India and Pakistan’s silent war

Afzal Guru, Sarabjit Singh and Sanaullah Haq
Afzal Guru, Sarabjit Singh and Sanaullah Haq

By Fahad Shah

Two men on the death row in the two neighboring countries can be a silent war. It may not be visible to us like the drones or missiles falling on buildings and killing people. Being on death row is in itself an extreme punishment after being convicted. There are several cases in which the convicted person denies of committing the crime. The silent war has been going on between India and Pakistan for years now and still continues. To some extent, on 2 May 2013, the war had a face when an Indian prisoner died in Pakistan after being attacked in the jail.

On 28 August 1990, Sarabjit Singh, an Indian from Punjab state bordering Pakistan was arrested by the Pakistani border guards in drunken state on the border. Sarabjit had a wife and two daughters back home. Visibly on social networking sites and media majority of the people in India claimed that his arrest was a case of mistaken identity, which even he had claimed. He had said that he was drunk and had strayed off the border that night. His family had said that he went to fields and never returned till they received a letter from him telling his story of how he ended up in a Pakistani prison. After eight days of his arrest at the border, the Pakistan police charged him with being involved in the 1990 blasts at Faislabad and Lahore, in which 14 people died. It was said that he was Manjit Singh and was responsible for the four blasts. Also accused of working for the Indian intelligence and viewed as a terrorist in Pakistan, he was convicted of spying and carrying the blasts. Under the Pakistan’s Army act he was given death sentence. Five mercy petitions were filed but none of them could help to get him released after serving twenty two years in prison.

Mercy petitions are hardly accepted these days in the two countries. After being awarded the death sentence by all courts it is only the mercy petition which can grant life to a person who is on death row. In both these nuclear power and politically stormed countries, India and Pakistan, a person can be hanged till death. India hanged two convicts since November 2012. First was on 21 November, Ajmal Kasab who was convicted for the attacks in Mumbai- India’s financial capital, in 2008. On 9 February 2013, Mohammad Afzal Guru- a Kashmiri convicted of attacking the Indian Parliament in December 2001 was hanged in India’s Tihar jail. There are two Kashmiris buried in the Tihar jail compound. One is the founder of Kashmir’s pro-freedom group, Jammu Kashmir Liberation Front, Maqbool Butt. Butt was hanged on 11 February 1984 after being convicted of murdering an Indian intelligence officer. Another is Guru now. In both the hangings, the Indian authorities didn’t inform their families and hanged them secretly. People of Kashmir are still protesting and demanding the return of their remains.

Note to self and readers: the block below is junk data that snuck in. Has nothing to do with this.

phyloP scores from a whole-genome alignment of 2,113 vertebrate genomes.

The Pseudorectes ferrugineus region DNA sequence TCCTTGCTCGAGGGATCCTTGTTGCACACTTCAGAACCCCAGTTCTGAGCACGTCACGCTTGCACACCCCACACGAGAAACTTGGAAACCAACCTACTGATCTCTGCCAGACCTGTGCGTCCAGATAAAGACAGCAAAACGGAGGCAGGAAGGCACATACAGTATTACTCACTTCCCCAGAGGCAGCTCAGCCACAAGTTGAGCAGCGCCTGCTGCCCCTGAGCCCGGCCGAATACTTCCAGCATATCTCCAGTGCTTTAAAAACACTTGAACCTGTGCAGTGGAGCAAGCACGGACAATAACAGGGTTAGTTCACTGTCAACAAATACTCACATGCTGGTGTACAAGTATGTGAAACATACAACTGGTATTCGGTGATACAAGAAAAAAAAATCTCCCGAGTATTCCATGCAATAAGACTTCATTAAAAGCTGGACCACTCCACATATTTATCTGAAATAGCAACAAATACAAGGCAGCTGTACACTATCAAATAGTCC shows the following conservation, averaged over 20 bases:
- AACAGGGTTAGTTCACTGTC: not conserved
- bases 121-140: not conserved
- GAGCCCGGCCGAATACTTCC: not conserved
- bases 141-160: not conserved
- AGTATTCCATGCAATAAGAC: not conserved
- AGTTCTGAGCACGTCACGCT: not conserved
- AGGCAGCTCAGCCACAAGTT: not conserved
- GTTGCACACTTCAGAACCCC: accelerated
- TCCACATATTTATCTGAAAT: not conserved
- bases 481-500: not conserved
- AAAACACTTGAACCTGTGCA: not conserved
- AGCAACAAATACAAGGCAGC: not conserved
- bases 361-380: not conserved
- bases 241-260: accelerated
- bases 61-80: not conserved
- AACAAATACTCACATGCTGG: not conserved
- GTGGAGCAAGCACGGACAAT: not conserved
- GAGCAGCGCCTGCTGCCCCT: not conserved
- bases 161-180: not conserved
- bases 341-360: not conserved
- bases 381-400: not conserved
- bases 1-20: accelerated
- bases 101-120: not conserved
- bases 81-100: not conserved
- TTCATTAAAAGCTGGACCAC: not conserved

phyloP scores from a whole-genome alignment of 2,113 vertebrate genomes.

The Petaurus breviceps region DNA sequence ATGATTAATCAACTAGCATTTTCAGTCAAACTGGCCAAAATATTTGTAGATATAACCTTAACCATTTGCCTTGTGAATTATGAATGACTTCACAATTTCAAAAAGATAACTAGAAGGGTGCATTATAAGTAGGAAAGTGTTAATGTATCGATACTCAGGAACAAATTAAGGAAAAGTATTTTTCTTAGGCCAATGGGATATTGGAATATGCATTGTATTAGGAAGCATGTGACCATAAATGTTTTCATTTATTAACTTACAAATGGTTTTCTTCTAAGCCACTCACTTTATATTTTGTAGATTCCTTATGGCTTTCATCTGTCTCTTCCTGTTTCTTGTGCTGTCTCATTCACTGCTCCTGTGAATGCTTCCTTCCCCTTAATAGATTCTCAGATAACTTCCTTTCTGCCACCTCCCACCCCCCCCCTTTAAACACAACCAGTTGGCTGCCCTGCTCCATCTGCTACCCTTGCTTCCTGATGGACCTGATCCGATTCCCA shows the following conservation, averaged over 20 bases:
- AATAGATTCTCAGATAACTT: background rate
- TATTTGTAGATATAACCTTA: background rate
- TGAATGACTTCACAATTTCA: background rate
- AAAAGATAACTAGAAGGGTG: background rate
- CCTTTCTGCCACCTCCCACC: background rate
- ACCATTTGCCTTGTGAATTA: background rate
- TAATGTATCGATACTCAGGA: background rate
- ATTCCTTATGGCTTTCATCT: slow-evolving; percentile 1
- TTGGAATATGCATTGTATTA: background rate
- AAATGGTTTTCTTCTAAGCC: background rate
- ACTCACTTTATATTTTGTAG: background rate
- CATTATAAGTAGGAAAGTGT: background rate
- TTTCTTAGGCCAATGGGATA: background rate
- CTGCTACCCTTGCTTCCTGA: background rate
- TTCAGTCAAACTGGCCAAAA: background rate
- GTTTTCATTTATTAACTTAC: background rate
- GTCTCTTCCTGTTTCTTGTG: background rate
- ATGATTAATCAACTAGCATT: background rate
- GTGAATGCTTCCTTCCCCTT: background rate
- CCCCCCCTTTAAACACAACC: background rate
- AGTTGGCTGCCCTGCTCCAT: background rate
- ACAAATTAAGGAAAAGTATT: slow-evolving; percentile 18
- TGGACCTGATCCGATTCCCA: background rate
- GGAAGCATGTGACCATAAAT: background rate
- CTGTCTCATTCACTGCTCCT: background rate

Guru was a Kashmiri and had wife and a son. Guru’s case, since the investigations started, had several major loopholes and was falling apart. But the conviction of police to deliver “justice” to the nine people who were killed in the attack was strong. Guru was awarded death sentence by the Supreme Court to “satisfy the collective conscience of society.”

This “collective conscience” woke up after Sarabjit’s death and said Pakistan didn’t accept his mercy petition as he was on death row too. Though, a few days after his death a national daily newspaper of India reported that Sarabjit was indeed an intelligence agent of India, sent their on an operation. The focus in India always remains on to “deliver justice” but no one defines the justice in this part of the world. Guru tried to tell his side of the story but that was not taken seriously. Justice doesn’t come with conditions. Guru in his own words explained that how he was framed by the Jammu and Kashmir’s police in the case and was forced to go to Delhi in that month when the Indian Parliament was attacked. This didn’t make any difference on court’s verdict, not even on people’s demands, not even on Twitter crowd who are always up in arms to deliver every kind of “immediate justice”.